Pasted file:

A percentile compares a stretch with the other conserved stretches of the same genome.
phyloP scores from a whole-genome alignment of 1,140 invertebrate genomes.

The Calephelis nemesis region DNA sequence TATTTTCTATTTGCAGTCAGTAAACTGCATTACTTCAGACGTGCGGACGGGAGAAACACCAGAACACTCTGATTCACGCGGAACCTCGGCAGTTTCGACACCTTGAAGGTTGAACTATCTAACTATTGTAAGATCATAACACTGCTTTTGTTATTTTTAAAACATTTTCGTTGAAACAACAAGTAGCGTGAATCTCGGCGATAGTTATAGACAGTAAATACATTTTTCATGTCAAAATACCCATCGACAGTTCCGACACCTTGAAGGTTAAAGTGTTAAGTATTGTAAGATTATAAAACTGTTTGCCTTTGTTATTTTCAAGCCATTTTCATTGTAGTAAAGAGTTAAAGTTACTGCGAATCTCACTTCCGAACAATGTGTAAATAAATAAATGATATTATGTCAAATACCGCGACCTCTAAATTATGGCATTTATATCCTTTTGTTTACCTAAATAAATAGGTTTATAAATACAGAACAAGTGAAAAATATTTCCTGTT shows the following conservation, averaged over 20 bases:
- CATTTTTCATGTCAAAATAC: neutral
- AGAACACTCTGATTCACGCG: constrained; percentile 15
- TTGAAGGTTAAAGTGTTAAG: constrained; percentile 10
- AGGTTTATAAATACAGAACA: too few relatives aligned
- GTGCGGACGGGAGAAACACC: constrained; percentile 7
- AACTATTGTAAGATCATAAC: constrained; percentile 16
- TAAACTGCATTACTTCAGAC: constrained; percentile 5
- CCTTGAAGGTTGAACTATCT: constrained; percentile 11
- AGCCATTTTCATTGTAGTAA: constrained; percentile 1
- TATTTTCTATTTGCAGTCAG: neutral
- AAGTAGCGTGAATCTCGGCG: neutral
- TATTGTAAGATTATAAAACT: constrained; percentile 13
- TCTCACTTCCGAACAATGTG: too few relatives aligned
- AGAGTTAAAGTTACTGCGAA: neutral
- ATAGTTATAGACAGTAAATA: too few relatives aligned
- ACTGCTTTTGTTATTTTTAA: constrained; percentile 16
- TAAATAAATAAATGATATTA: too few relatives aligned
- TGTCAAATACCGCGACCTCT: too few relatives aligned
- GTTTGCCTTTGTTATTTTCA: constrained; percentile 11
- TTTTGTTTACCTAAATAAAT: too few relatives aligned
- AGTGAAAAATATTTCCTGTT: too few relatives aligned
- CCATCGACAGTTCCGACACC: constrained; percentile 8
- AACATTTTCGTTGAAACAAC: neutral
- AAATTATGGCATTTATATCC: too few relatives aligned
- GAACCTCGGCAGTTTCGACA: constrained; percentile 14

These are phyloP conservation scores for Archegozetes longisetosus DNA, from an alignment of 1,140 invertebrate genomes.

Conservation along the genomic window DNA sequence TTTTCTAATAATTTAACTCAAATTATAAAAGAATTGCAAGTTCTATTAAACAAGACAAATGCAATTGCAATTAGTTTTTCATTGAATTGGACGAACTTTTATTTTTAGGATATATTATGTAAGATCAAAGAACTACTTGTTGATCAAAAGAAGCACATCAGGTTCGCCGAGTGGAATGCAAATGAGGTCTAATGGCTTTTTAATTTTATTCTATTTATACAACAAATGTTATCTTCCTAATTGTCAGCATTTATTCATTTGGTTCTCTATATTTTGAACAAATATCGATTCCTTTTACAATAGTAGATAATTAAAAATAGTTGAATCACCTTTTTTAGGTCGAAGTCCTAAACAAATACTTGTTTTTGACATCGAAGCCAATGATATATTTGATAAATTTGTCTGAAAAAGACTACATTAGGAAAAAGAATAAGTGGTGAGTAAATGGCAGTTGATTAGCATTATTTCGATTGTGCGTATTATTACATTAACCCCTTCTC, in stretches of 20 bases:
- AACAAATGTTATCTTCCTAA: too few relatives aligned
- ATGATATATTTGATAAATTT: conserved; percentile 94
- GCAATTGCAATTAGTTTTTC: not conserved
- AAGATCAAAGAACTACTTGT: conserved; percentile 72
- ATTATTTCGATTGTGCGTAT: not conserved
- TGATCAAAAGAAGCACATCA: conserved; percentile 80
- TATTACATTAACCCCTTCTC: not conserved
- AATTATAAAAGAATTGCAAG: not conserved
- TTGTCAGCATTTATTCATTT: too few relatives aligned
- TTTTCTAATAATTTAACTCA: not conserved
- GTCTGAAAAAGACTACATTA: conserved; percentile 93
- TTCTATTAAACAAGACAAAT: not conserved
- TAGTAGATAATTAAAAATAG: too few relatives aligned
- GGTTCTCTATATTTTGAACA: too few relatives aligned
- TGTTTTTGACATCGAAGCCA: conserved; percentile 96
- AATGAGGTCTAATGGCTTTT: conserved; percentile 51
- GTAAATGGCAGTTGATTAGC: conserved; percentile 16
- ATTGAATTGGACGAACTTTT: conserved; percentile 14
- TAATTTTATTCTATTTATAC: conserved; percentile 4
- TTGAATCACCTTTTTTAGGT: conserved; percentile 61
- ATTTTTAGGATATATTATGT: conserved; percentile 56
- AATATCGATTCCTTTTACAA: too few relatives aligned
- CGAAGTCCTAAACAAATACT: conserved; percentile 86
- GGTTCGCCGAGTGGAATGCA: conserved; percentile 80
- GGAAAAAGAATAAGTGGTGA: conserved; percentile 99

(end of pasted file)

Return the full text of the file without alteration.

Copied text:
A percentile compares a stretch with the other conserved stretches of the same genome.
phyloP scores from a whole-genome alignment of 1,140 invertebrate genomes.

The Calephelis nemesis region DNA sequence TATTTTCTATTTGCAGTCAGTAAACTGCATTACTTCAGACGTGCGGACGGGAGAAACACCAGAACACTCTGATTCACGCGGAACCTCGGCAGTTTCGACACCTTGAAGGTTGAACTATCTAACTATTGTAAGATCATAACACTGCTTTTGTTATTTTTAAAACATTTTCGTTGAAACAACAAGTAGCGTGAATCTCGGCGATAGTTATAGACAGTAAATACATTTTTCATGTCAAAATACCCATCGACAGTTCCGACACCTTGAAGGTTAAAGTGTTAAGTATTGTAAGATTATAAAACTGTTTGCCTTTGTTATTTTCAAGCCATTTTCATTGTAGTAAAGAGTTAAAGTTACTGCGAATCTCACTTCCGAACAATGTGTAAATAAATAAATGATATTATGTCAAATACCGCGACCTCTAAATTATGGCATTTATATCCTTTTGTTTACCTAAATAAATAGGTTTATAAATACAGAACAAGTGAAAAATATTTCCTGTT shows the following conservation, averaged over 20 bases:
- CATTTTTCATGTCAAAATAC: neutral
- AGAACACTCTGATTCACGCG: constrained; percentile 15
- TTGAAGGTTAAAGTGTTAAG: constrained; percentile 10
- AGGTTTATAAATACAGAACA: too few relatives aligned
- GTGCGGACGGGAGAAACACC: constrained; percentile 7
- AACTATTGTAAGATCATAAC: constrained; percentile 16
- TAAACTGCATTACTTCAGAC: constrained; percentile 5
- CCTTGAAGGTTGAACTATCT: constrained; percentile 11
- AGCCATTTTCATTGTAGTAA: constrained; percentile 1
- TATTTTCTATTTGCAGTCAG: neutral
- AAGTAGCGTGAATCTCGGCG: neutral
- TATTGTAAGATTATAAAACT: constrained; percentile 13
- TCTCACTTCCGAACAATGTG: too few relatives aligned
- AGAGTTAAAGTTACTGCGAA: neutral
- ATAGTTATAGACAGTAAATA: too few relatives aligned
- ACTGCTTTTGTTATTTTTAA: constrained; percentile 16
- TAAATAAATAAATGATATTA: too few relatives aligned
- TGTCAAATACCGCGACCTCT: too few relatives aligned
- GTTTGCCTTTGTTATTTTCA: constrained; percentile 11
- TTTTGTTTACCTAAATAAAT: too few relatives aligned
- AGTGAAAAATATTTCCTGTT: too few relatives aligned
- CCATCGACAGTTCCGACACC: constrained; percentile 8
- AACATTTTCGTTGAAACAAC: neutral
- AAATTATGGCATTTATATCC: too few relatives aligned
- GAACCTCGGCAGTTTCGACA: constrained; percentile 14

These are phyloP conservation scores for Archegozetes longisetosus DNA, from an alignment of 1,140 invertebrate genomes.

Conservation along the genomic window DNA sequence TTTTCTAATAATTTAACTCAAATTATAAAAGAATTGCAAGTTCTATTAAACAAGACAAATGCAATTGCAATTAGTTTTTCATTGAATTGGACGAACTTTTATTTTTAGGATATATTATGTAAGATCAAAGAACTACTTGTTGATCAAAAGAAGCACATCAGGTTCGCCGAGTGGAATGCAAATGAGGTCTAATGGCTTTTTAATTTTATTCTATTTATACAACAAATGTTATCTTCCTAATTGTCAGCATTTATTCATTTGGTTCTCTATATTTTGAACAAATATCGATTCCTTTTACAATAGTAGATAATTAAAAATAGTTGAATCACCTTTTTTAGGTCGAAGTCCTAAACAAATACTTGTTTTTGACATCGAAGCCAATGATATATTTGATAAATTTGTCTGAAAAAGACTACATTAGGAAAAAGAATAAGTGGTGAGTAAATGGCAGTTGATTAGCATTATTTCGATTGTGCGTATTATTACATTAACCCCTTCTC, in stretches of 20 bases:
- AACAAATGTTATCTTCCTAA: too few relatives aligned
- ATGATATATTTGATAAATTT: conserved; percentile 94
- GCAATTGCAATTAGTTTTTC: not conserved
- AAGATCAAAGAACTACTTGT: conserved; percentile 72
- ATTATTTCGATTGTGCGTAT: not conserved
- TGATCAAAAGAAGCACATCA: conserved; percentile 80
- TATTACATTAACCCCTTCTC: not conserved
- AATTATAAAAGAATTGCAAG: not conserved
- TTGTCAGCATTTATTCATTT: too few relatives aligned
- TTTTCTAATAATTTAACTCA: not conserved
- GTCTGAAAAAGACTACATTA: conserved; percentile 93
- TTCTATTAAACAAGACAAAT: not conserved
- TAGTAGATAATTAAAAATAG: too few relatives aligned
- GGTTCTCTATATTTTGAACA: too few relatives aligned
- TGTTTTTGACATCGAAGCCA: conserved; percentile 96
- AATGAGGTCTAATGGCTTTT: conserved; percentile 51
- GTAAATGGCAGTTGATTAGC: conserved; percentile 16
- ATTGAATTGGACGAACTTTT: conserved; percentile 14
- TAATTTTATTCTATTTATAC: conserved; percentile 4
- TTGAATCACCTTTTTTAGGT: conserved; percentile 61
- ATTTTTAGGATATATTATGT: conserved; percentile 56
- AATATCGATTCCTTTTACAA: too few relatives aligned
- CGAAGTCCTAAACAAATACT: conserved; percentile 86
- GGTTCGCCGAGTGGAATGCA: conserved; percentile 80
- GGAAAAAGAATAAGTGGTGA: conserved; percentile 99